The overall UK gender pay gap is 19.1 per cent, meaning a woman on average earns 80p for every £1 earned by a man - despite the Equal Pay Act coming into force in 1970.
November 6 is Equal Pay Day – essentially the day in the year that women stop earning, due to the gender pay gap; six and a half weeks before the end of the year. Below are seven reasons we should still be worried about gender inequality in UK employment.
1. Only 31 per cent of the UK’s cabinet ministers are female
There are only seven females cabinet ministers in the UK's government - while Canada’s new prime minster, Justin Trudeau, has chosen the country's first cabinet with equal numbers of men and women. When asked to explain the rationale behind his decision, Mr Trudeau simply replied: “Because it’s 2015”.
2. The average UK boss is more likely to be male
According to a survey from manufacturer, Stormline, the average UK boss is a 54-year-old white man, named Andrew. The survey looked at the country’s top 50 private companies’ bosses and found there were only six women.
3. UK’s female billionaires only make up 4 per cent
Fewer than four per cent of the UK’s millionaires are women, making it the country with the 10th lowest percentage of female billionaires. South America is the continent with the most female billionaires, with 33 per cent in Chile, while Switzerland is just behind with 29 per cent. The Approved Index of the countries with the most female billionaires is based on the Forbes’ list of billionaires.
4. Female actors are paid less in entertainment
A hack of Sony Pictures' emails revealed Jennifer Lawrence was paid seven per cent of the film American Hustle’s profits, while Bradley Cooper and Christian Bale were paid nine per cent.
Lawrence was paid less despite playing a starring role and winning an Oscar. Other female actors, including Meryl Street and Emma Thompson, have spoken about misogyny in the industry.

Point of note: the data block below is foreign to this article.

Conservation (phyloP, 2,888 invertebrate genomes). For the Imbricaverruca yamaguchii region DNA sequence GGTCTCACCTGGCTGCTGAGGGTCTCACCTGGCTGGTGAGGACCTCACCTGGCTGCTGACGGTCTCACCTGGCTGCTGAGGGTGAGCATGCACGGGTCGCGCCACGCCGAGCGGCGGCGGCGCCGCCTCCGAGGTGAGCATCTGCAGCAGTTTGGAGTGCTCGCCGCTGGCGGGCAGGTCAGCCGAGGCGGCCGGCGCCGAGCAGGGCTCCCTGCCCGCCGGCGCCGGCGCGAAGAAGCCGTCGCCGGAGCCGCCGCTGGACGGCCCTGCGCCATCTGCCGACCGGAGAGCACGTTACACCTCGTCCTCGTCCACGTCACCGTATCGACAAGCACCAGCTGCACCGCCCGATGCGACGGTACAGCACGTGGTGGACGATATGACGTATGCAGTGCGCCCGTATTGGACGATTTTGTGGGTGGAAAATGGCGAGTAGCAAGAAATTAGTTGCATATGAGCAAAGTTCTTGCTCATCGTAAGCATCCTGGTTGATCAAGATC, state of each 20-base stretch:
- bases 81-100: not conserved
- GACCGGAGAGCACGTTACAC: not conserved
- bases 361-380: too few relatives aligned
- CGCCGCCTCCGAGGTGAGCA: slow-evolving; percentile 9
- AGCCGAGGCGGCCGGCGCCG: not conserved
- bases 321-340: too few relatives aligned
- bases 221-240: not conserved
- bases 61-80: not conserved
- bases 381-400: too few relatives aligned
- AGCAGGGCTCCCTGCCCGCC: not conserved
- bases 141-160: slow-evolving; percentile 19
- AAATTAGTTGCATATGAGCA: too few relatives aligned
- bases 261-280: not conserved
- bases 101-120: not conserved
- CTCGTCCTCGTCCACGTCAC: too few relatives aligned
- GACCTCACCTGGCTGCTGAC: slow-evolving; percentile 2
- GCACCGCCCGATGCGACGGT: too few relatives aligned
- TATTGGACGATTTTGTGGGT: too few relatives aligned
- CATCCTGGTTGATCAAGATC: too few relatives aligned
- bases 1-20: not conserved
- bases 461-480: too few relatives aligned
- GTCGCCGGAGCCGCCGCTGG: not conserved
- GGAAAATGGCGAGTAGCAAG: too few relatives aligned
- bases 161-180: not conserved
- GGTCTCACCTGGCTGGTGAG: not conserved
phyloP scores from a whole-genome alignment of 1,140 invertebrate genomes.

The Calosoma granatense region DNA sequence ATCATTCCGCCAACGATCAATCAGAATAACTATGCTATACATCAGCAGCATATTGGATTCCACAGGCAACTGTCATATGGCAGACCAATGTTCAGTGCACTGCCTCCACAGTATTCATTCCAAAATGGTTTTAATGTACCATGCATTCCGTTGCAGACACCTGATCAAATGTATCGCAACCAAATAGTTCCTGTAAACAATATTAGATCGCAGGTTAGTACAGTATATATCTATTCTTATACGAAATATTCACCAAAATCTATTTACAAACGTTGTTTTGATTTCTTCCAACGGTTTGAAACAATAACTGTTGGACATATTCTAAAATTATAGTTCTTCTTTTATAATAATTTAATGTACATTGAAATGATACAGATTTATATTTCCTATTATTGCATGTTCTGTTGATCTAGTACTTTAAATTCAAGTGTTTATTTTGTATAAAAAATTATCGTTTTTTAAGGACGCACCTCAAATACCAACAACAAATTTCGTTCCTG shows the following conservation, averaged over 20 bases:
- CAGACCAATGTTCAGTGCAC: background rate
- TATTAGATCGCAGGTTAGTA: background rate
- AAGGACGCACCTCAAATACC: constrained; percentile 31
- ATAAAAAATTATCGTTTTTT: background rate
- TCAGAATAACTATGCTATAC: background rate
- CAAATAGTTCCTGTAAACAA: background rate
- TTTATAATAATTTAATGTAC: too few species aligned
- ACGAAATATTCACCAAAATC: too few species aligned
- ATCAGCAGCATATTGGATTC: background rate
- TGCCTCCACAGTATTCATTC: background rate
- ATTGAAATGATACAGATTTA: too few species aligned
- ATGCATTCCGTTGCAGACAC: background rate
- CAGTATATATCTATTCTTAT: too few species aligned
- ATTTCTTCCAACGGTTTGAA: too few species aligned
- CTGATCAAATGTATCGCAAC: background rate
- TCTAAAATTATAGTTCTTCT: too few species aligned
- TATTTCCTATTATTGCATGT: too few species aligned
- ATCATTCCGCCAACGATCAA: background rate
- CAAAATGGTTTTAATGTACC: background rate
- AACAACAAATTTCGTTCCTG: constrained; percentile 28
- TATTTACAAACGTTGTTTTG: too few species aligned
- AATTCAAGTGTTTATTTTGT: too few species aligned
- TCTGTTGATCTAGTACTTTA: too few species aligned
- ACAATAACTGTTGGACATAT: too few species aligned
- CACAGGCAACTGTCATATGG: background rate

5. It will be another 70 years until the gender pay gap closes
A UN report shows women across the world earn 77 per cent of the amount paid to men, a figure that has improved only three percentage points in 20 years. At this slow rate, the gender page gap will not be closed for another 70 years. The report is from the UN’s International Labour Organisation (ILO).
6. Women in male-dominated roles
Only six per cent of the engineering work force is female, according to stats from the Women’s engineering society.
In 2012, 79 per cent of those who took A-Level physics were male, meaning fewer women would go on to study engineering at university. Last August, women sought to raise the profile of female engineers by posting photos on social media of them holding signs saying #ILooLikeAnEngineer.
7. FTSE 100 firms appoint more women to their boards but smaller firms have way to go
Britain’s top companies have made enormous progress on gender diversity by doubling the number of female directors. Now women account for 23.5 per cent of the FTSE 100 board members, up from12.5 in 2011, according to Lord Davies, the former trade minister. This means companies are on track to meet their target of 25 per cent in 2015.
However, smaller companies still lag behind, with just 18% of women directors on the boards of FTSE 250 firms - albeit an improvement on the figure of 7.8% in 2011.